[IMGW]http://media.1up.com/media?id=3230894[/IMGW] By Joe Rybicki 03/20/2007 VIDEO: Head over to our videos page to check out all Oblivion footage! Allow me to begin by addressing the question on everyone's mind: Is the PS3 version of The Elder Scrolls IV: Oblivion worth buying if you already own the 360 or PC version?
The answer is a pretty definite "no." With the Knights of the Nine expansion (included in this version) already available for both of the other platforms, there just isn't enough new or improved here to justify dropping another $60. And with the question of downloadable content on PS3 still unanswered, this version is, at least in some small ways, inferior.
But if you don't own a 360 or a high-end gaming PC, I have this piece of advice for you: Run -- do not walk, run -- to your local game retailer and buy this game.
[Click the image above to check out all Oblivion screens.]
Oblivion on 360 is, to be honest, one of my favorite games of all time. I do not say that lightly. The enormous, free-roaming world and almost ridiculously nonlinear story hearken back to the glory days of the RPG, when "role-playing" meant you got to choose the role you played instead of just tapping your way through the tightly controlled, linear melodrama that plagues so many console RPGs.
In its scope (and to a lesser extent, its presentation), Oblivion resembles an MMORPG, staggering in its size and length. It's not entirely open-ended, but it's close enough that it makes little difference; playing through just the main story and primary faction quest lines can easily take more than 100 hours...and that's not counting the huge number of miniquests and one-off missions. With its almost infinite character variety and well-paced character progression, it's an exceptionally satisfying experience.
And this experience is translated almost pixel-for-pixel to the PS3. Oh sure, there are differences, but they're on an extremely minor scale. Textures far off in the distance look a bit cleaner on PS3. Colors look a little less saturated. Load times are a bit shorter, especially when moving back and forth between adjacent areas. The changes aren't all improvements; I also noticed some polygon seaming in dungeons where none exists on 360, and a couple new audio bugs I'd not seen in my 200 hours or so on the 360 version.
[Click the image above to check out all Oblivion screens.
But like I said: These are minor differences. Less minor is the fact that the scenario for downloadable content is still unresolved; in a recent interview Bethesda revealed that the designers are still figuring out how to make that whole download thing work on PS3. And while they expect to implement downloadable content eventually, that doesn't change the fact that, right now, there's no way to access the extra content, including the huge Shivering Isles expansion.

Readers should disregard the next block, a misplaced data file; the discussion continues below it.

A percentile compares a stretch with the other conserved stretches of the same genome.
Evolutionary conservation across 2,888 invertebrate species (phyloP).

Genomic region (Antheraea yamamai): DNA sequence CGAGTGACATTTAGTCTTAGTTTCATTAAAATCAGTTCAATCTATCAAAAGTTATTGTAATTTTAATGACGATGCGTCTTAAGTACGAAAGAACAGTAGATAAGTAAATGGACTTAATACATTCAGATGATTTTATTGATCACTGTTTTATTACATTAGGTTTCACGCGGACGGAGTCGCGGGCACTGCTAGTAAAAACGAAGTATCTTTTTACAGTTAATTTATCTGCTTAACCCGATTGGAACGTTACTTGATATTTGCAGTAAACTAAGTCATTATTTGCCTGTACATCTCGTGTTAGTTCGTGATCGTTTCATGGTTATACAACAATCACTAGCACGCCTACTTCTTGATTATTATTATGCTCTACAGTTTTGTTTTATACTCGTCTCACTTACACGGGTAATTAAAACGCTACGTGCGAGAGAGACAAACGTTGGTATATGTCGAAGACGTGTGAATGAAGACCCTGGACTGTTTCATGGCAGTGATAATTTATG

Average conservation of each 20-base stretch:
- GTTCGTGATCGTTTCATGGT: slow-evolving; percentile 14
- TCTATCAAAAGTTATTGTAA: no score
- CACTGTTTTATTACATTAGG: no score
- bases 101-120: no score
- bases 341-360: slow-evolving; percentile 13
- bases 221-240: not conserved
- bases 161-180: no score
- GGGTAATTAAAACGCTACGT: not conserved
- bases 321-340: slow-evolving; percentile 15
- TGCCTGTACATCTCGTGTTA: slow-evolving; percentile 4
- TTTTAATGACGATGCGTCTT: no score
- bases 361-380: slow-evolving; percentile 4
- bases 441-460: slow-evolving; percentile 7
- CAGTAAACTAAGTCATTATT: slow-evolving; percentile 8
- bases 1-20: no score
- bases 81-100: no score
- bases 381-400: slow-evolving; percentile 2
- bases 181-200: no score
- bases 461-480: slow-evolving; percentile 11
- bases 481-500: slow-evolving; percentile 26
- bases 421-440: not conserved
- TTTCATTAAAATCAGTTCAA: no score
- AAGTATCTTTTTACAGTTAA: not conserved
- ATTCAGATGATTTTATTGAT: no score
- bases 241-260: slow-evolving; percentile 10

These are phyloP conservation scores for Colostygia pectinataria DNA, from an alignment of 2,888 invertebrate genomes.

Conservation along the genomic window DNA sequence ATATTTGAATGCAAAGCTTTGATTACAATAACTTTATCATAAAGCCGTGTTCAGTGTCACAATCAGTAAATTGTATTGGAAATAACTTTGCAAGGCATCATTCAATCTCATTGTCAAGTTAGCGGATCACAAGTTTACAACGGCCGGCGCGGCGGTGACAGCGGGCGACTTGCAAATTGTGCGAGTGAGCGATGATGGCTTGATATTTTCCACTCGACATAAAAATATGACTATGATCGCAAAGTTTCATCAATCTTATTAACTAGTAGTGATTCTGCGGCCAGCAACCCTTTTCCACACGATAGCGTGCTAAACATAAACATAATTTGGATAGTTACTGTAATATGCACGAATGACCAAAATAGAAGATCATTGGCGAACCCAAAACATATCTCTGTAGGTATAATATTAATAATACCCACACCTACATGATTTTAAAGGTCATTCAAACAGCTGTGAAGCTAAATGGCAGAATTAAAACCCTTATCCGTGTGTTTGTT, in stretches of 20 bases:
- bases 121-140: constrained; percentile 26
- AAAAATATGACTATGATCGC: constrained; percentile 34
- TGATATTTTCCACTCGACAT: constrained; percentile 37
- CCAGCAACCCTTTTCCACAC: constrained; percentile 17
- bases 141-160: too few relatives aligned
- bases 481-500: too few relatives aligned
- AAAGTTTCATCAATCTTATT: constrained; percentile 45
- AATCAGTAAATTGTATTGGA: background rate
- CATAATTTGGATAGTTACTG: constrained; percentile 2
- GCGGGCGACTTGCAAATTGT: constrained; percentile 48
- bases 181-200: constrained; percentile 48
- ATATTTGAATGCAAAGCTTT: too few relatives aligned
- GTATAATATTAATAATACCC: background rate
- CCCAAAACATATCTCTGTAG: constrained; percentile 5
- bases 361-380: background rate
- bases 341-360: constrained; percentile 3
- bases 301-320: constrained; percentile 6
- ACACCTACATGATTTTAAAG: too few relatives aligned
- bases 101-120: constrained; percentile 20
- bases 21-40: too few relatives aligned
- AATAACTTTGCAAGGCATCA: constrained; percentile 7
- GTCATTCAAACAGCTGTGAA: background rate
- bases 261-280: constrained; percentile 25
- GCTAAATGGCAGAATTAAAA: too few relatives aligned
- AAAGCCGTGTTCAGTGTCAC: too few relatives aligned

This is a problem, because even after spending a hundred or so hours with the game, you will want more. The Knights of the Nine "minifaction" is a nice bonus, what with its puzzle-oriented missions and sweet, upgradeable loot. But it doesn't add more than eight to 10 hours of content -- a blink of an eye when compared to the game as a whole.
Ultimately, the PS3 version of Oblivion sits in an odd position: It's better than its predecessors in some negligible ways, and worse in others. It currently lacks the ability to add expansions via download...but it's a feature that's expected to arrive (via a patch, presumably) in the not-too-distant future. Where it counts, it's almost identical to the 360 version...but it includes an expansion 360 owners must pay an extra $10 for.
Ignore the existence of any other version of Oblivion and this is an easy 10. The fundamental game is just so epic, the world so vast, the options so varied, that you'll find more quality gameplay shoehorned into this disc than just about any other game I can think of.
But the version sitting on store shelves right now is inferior to its brethren on other platforms. So I can really only recommend it if you don't own a 360 or a PC capable of running the game well.
In other words, it's one of the best games ever -- but don't buy it unless you have no other choice.
At least, for now... I need an aspirin.
Thanks to 1UP.com for sharing the news with us!